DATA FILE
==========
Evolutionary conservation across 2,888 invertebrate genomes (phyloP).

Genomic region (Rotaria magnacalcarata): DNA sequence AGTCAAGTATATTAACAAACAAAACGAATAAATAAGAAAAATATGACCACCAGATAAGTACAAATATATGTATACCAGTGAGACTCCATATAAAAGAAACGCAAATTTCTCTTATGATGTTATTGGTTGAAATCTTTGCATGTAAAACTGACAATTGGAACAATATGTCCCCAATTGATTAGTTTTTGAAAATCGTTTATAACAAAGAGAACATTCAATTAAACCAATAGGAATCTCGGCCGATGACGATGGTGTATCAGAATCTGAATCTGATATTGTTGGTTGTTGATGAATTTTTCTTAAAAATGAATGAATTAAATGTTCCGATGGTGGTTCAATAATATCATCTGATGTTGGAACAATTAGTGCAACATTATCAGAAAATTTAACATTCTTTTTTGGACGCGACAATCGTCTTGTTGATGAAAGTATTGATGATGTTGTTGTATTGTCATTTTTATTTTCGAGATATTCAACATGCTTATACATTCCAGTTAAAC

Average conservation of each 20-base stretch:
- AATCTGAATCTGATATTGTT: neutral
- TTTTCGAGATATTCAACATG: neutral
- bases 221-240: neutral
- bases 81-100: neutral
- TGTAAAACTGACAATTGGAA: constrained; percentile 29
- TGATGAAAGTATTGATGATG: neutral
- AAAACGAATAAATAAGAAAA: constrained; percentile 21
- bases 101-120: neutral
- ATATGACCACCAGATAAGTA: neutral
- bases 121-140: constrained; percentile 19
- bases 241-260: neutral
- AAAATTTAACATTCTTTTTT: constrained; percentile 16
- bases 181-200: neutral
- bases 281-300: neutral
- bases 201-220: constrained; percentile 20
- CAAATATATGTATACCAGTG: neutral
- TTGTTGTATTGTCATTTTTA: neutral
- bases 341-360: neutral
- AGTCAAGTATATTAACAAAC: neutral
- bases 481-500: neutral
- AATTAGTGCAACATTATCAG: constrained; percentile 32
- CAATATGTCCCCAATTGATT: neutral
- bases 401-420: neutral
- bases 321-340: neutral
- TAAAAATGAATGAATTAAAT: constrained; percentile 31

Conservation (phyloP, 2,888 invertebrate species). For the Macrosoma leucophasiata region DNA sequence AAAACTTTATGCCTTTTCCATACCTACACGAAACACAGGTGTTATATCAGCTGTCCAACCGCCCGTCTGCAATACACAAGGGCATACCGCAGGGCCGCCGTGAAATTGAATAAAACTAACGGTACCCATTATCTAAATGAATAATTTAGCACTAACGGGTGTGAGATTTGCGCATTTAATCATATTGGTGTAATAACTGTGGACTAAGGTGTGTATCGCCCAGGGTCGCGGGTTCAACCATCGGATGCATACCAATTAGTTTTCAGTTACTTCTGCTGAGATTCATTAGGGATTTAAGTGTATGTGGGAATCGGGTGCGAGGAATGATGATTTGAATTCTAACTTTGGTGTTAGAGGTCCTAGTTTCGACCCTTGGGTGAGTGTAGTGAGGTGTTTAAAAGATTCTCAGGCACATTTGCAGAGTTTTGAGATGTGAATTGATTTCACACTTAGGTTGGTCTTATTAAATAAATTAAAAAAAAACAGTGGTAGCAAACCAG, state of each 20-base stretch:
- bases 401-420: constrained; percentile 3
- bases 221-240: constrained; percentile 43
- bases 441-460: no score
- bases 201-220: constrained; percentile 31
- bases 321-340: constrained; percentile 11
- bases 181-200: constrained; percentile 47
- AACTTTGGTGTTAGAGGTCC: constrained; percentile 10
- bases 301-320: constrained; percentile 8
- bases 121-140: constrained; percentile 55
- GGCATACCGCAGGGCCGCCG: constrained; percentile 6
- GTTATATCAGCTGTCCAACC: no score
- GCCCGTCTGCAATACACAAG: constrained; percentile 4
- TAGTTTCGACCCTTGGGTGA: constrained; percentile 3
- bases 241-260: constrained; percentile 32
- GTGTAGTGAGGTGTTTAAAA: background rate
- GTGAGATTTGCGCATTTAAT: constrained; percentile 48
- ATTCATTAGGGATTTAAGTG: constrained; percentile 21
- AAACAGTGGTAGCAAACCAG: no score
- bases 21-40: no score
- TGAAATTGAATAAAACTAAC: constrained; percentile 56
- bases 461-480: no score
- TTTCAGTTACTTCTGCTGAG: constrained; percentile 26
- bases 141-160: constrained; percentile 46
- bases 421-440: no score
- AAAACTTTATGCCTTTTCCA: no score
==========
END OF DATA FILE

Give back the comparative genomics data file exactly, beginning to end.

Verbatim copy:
Evolutionary conservation across 2,888 invertebrate genomes (phyloP).

Genomic region (Rotaria magnacalcarata): DNA sequence AGTCAAGTATATTAACAAACAAAACGAATAAATAAGAAAAATATGACCACCAGATAAGTACAAATATATGTATACCAGTGAGACTCCATATAAAAGAAACGCAAATTTCTCTTATGATGTTATTGGTTGAAATCTTTGCATGTAAAACTGACAATTGGAACAATATGTCCCCAATTGATTAGTTTTTGAAAATCGTTTATAACAAAGAGAACATTCAATTAAACCAATAGGAATCTCGGCCGATGACGATGGTGTATCAGAATCTGAATCTGATATTGTTGGTTGTTGATGAATTTTTCTTAAAAATGAATGAATTAAATGTTCCGATGGTGGTTCAATAATATCATCTGATGTTGGAACAATTAGTGCAACATTATCAGAAAATTTAACATTCTTTTTTGGACGCGACAATCGTCTTGTTGATGAAAGTATTGATGATGTTGTTGTATTGTCATTTTTATTTTCGAGATATTCAACATGCTTATACATTCCAGTTAAAC

Average conservation of each 20-base stretch:
- AATCTGAATCTGATATTGTT: neutral
- TTTTCGAGATATTCAACATG: neutral
- bases 221-240: neutral
- bases 81-100: neutral
- TGTAAAACTGACAATTGGAA: constrained; percentile 29
- TGATGAAAGTATTGATGATG: neutral
- AAAACGAATAAATAAGAAAA: constrained; percentile 21
- bases 101-120: neutral
- ATATGACCACCAGATAAGTA: neutral
- bases 121-140: constrained; percentile 19
- bases 241-260: neutral
- AAAATTTAACATTCTTTTTT: constrained; percentile 16
- bases 181-200: neutral
- bases 281-300: neutral
- bases 201-220: constrained; percentile 20
- CAAATATATGTATACCAGTG: neutral
- TTGTTGTATTGTCATTTTTA: neutral
- bases 341-360: neutral
- AGTCAAGTATATTAACAAAC: neutral
- bases 481-500: neutral
- AATTAGTGCAACATTATCAG: constrained; percentile 32
- CAATATGTCCCCAATTGATT: neutral
- bases 401-420: neutral
- bases 321-340: neutral
- TAAAAATGAATGAATTAAAT: constrained; percentile 31

Conservation (phyloP, 2,888 invertebrate species). For the Macrosoma leucophasiata region DNA sequence AAAACTTTATGCCTTTTCCATACCTACACGAAACACAGGTGTTATATCAGCTGTCCAACCGCCCGTCTGCAATACACAAGGGCATACCGCAGGGCCGCCGTGAAATTGAATAAAACTAACGGTACCCATTATCTAAATGAATAATTTAGCACTAACGGGTGTGAGATTTGCGCATTTAATCATATTGGTGTAATAACTGTGGACTAAGGTGTGTATCGCCCAGGGTCGCGGGTTCAACCATCGGATGCATACCAATTAGTTTTCAGTTACTTCTGCTGAGATTCATTAGGGATTTAAGTGTATGTGGGAATCGGGTGCGAGGAATGATGATTTGAATTCTAACTTTGGTGTTAGAGGTCCTAGTTTCGACCCTTGGGTGAGTGTAGTGAGGTGTTTAAAAGATTCTCAGGCACATTTGCAGAGTTTTGAGATGTGAATTGATTTCACACTTAGGTTGGTCTTATTAAATAAATTAAAAAAAAACAGTGGTAGCAAACCAG, state of each 20-base stretch:
- bases 401-420: constrained; percentile 3
- bases 221-240: constrained; percentile 43
- bases 441-460: no score
- bases 201-220: constrained; percentile 31
- bases 321-340: constrained; percentile 11
- bases 181-200: constrained; percentile 47
- AACTTTGGTGTTAGAGGTCC: constrained; percentile 10
- bases 301-320: constrained; percentile 8
- bases 121-140: constrained; percentile 55
- GGCATACCGCAGGGCCGCCG: constrained; percentile 6
- GTTATATCAGCTGTCCAACC: no score
- GCCCGTCTGCAATACACAAG: constrained; percentile 4
- TAGTTTCGACCCTTGGGTGA: constrained; percentile 3
- bases 241-260: constrained; percentile 32
- GTGTAGTGAGGTGTTTAAAA: background rate
- GTGAGATTTGCGCATTTAAT: constrained; percentile 48
- ATTCATTAGGGATTTAAGTG: constrained; percentile 21
- AAACAGTGGTAGCAAACCAG: no score
- bases 21-40: no score
- TGAAATTGAATAAAACTAAC: constrained; percentile 56
- bases 461-480: no score
- TTTCAGTTACTTCTGCTGAG: constrained; percentile 26
- bases 141-160: constrained; percentile 46
- bases 421-440: no score
- AAAACTTTATGCCTTTTCCA: no score